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Various meat products are displayed at Hirtle Burgerbrüder in Kaiserslautern, Germany.

Various meat products are displayed at Hirtle Burgerbrüder in Kaiserslautern, Germany. (Gregory Broome/Stars and Stripes)

Various meat products are displayed at Hirtle Burgerbrüder in Kaiserslautern, Germany.

Various meat products are displayed at Hirtle Burgerbrüder in Kaiserslautern, Germany. (Gregory Broome/Stars and Stripes)

A hopeful sight for carnivores: That's a steel bull's head on the kitchen wall at Hirtle Burgerbrüder.

A hopeful sight for carnivores: That's a steel bull's head on the kitchen wall at Hirtle Burgerbrüder. (Gregory Broome/Stars and Stripes)

Diners enjoy lunch at Hirtle Burgerbrüder. The restaurant is one of the best dining options at K in Lautern, the new shopping mall in the city center.

Diners enjoy lunch at Hirtle Burgerbrüder. The restaurant is one of the best dining options at K in Lautern, the new shopping mall in the city center. ()

A Bruder Beef and Papa Fritz meal at Hirtle Burgerbrüder in Kaiserslautern, Germany. It's one of the best dining options at K in Lautern, the city's new shopping center.

A Bruder Beef and Papa Fritz meal at Hirtle Burgerbrüder in Kaiserslautern, Germany. It's one of the best dining options at K in Lautern, the city's new shopping center. (Gregory Broome/Stars and Stripes)

Many of my Stars and Stripes colleagues and I were irrationally excited about the opening of K in Lautern, the new shopping center recently rushed into existence in downtown Kaiserslautern. I’ll withhold their identities to preserve their dignity. The last of my dignity was squandered the time I complained in print about portion sizes at a Chinese buffet, so I don’t mind having my name attached.

I’ve visited the mall a few times since it’s opened, including two trips to its sizable food court. I had a mediocre pizza on one occasion and a mediocre burrito on the other, passing on mediocre Indian, mediocre Asian and KFC.

If that’s your scene, fine. I might even see you there some time. But if you find yourself at this mall, skip the food court and head underground. Just as the Smithsonian Institute keeps some of its most compelling artifacts hidden in the basement, so too does K in Lautern.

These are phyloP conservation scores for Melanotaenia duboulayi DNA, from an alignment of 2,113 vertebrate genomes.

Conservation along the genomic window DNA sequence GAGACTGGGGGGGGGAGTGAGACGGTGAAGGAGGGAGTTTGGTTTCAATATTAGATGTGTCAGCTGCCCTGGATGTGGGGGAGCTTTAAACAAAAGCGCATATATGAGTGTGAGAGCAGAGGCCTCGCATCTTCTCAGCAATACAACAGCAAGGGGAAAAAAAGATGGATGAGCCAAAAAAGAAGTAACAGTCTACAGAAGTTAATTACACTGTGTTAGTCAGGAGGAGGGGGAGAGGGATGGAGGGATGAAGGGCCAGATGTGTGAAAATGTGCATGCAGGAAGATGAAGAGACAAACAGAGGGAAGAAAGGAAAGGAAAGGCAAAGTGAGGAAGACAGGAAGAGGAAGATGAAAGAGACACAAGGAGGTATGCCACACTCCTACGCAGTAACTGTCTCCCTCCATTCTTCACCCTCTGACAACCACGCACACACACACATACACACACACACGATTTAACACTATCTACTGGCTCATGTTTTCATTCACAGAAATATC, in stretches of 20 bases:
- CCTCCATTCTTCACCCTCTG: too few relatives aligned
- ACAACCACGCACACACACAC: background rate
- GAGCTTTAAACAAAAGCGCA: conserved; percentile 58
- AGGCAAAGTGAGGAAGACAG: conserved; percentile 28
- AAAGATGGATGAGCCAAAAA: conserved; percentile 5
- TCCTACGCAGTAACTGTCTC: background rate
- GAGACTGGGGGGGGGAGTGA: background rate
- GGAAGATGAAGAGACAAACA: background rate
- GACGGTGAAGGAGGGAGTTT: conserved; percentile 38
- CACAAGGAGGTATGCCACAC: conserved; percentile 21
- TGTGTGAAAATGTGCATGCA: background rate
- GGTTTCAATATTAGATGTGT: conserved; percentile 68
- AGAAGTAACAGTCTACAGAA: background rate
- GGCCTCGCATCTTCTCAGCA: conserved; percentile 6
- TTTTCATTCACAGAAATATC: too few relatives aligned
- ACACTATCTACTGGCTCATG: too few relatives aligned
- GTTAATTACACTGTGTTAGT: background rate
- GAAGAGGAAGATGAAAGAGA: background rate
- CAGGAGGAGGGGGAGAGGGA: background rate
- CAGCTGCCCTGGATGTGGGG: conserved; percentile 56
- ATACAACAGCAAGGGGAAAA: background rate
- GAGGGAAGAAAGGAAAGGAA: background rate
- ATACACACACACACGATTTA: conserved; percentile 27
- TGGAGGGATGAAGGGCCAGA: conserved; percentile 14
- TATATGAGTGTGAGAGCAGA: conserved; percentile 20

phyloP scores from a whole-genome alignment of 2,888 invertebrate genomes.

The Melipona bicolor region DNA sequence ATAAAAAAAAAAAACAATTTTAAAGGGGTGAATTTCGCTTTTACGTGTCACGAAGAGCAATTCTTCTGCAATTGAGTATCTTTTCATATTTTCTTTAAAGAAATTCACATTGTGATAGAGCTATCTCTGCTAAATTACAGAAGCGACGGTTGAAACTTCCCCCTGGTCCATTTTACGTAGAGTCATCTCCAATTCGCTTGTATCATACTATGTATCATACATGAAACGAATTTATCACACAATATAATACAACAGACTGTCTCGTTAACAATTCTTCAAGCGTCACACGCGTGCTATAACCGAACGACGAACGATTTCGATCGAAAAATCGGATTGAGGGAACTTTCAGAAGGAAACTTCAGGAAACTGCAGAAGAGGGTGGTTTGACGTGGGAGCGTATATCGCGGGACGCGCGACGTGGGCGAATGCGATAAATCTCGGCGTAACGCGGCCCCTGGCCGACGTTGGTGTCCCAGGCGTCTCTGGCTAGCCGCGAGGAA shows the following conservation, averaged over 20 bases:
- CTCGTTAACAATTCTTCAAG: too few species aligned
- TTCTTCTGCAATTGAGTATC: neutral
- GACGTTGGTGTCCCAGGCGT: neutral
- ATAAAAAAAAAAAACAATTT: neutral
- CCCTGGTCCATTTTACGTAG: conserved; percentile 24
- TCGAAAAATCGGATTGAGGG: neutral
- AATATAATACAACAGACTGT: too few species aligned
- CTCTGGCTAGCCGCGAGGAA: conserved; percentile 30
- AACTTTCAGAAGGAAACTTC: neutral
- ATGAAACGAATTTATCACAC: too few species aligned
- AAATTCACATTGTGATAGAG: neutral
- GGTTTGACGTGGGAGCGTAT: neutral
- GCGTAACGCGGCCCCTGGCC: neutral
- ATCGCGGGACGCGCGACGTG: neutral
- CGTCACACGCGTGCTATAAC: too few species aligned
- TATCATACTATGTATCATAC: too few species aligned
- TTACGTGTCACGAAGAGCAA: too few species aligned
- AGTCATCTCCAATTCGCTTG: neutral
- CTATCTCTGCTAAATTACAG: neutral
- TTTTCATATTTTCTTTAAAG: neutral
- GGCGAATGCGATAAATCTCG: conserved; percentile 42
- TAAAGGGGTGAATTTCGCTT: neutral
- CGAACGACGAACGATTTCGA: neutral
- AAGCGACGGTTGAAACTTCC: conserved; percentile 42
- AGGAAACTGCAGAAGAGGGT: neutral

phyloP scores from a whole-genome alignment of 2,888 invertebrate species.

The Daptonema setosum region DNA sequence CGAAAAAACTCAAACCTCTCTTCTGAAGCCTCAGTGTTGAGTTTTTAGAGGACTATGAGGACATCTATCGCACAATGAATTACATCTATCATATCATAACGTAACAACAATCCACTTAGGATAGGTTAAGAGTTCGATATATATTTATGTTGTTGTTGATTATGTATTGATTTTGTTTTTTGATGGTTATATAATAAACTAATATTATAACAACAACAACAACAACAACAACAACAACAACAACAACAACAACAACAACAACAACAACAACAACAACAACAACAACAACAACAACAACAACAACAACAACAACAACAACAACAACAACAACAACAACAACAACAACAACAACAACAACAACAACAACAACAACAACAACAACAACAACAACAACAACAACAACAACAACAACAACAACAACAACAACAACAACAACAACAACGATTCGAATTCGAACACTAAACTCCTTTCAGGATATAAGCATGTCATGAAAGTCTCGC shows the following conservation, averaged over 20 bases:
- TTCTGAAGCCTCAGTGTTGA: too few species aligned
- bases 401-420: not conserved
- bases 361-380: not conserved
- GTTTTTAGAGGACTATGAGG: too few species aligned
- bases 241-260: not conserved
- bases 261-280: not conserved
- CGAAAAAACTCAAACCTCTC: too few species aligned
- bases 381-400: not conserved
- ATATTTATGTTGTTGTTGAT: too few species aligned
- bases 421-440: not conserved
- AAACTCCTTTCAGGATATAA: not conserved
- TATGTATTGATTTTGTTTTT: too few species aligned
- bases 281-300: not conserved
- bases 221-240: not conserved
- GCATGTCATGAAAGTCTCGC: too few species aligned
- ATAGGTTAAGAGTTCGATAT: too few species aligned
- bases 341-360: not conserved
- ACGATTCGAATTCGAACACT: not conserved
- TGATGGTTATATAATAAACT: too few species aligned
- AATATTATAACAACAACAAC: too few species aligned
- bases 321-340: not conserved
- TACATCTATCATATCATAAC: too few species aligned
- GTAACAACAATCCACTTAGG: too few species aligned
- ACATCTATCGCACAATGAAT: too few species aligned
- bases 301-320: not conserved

This floor is a hidden wonderland. Mymuesli sells customized cereals. Surrounding stores and kiosks sell pastries, feta cheese, dried fruits and something called chocolate kebabs, which offended even my deranged food sensibilities. Donut Kings was out of boxes to hold my order, so they gave me a free mini doughnut to compensate for smashing my six full-size doughnuts into a bag. A Subway sandwich shop was advertised but not yet open, as if it were apprehensive about participating in the debauchery. I liked the way this place operated.

But the Space Mountain of this gastronomic theme park is Hirtle Burgerbrüder.

At first glance it’s just your typical German imbiss, with the same bratwursts eternally sizzling on the same table-size grill and the familiar glass case full of flesh and intestinal linings. But look closer. That is, in fact, a metal bull’s head affixed to the kitchen wall. And, yes, that is a high-resolution picture of a juicy bacon cheeseburger. Could this be a burger joint?

For unexplained reasons, it’s often as hard to find a decent cheeseburger in Germany as it is spicy Mexican food or a refillable soda. This shouldn’t be: The word hamburger derives its name from the German city of Hamburg, and Germans are otherwise extremely proficient at converting dead farm animals into tasty meals. But it’s true nonetheless. Burgerbrüder could be an exception. Their house favorite is the Brüder Beef, a patty topped with bacon and cheese and served with lettuce, tomato, onion and a tangy, Thousand Island-style sauce. My wife and I ordered one each, shared a side of fries charmingly called Papa Fritz, and took our seats in the dining room.

I’d like to say this burger rivaled the best I’ve had in the States, but that would be an exaggeration. It was simply very good. Nearly all of the German burgers I’ve had leave an odd aftertaste that I’ve never been able to identify, and this one had it too, if a little more subdued. But the quality of everything else, from the toppings to the bread to the generous cheese and bacon, nearly made up for that one complaint.

The cheeseburger at Hirtle is better than mediocre, and it’s the best thing I’ve had so far at K in Lautern. At least until I finally work up the nerve to approach that chocolate kebab stand.

broome.gregory@stripes.com

HIRTLE BURGERBRÜDERLocation: On the underground level of K in Lautern, Kaiserslautern’s new monolithic mall.

Directions: Follow signs to Kaiserslautern Stadtmitte; you’ll see the mall from a long way off. Parking is available at the mall or in several other well-marked garages.

Hours: 9:30 a.m. to 8 p.m., Monday-Saturday, same as the mall that houses it.

Dress: Whatever; it’s a mall. You can pick up something at C&A or Primark if you feel underdressed.

Costs: Under 2 euros for your street-food staples, such as bratwurst and frikadeller. A basic burger starts at about 4 euros, while salads start at 3 euros.

Information: Search for Hirtle Burgerbrüder on Facebook or visit the mall’s website, www.k-in-lautern.de.


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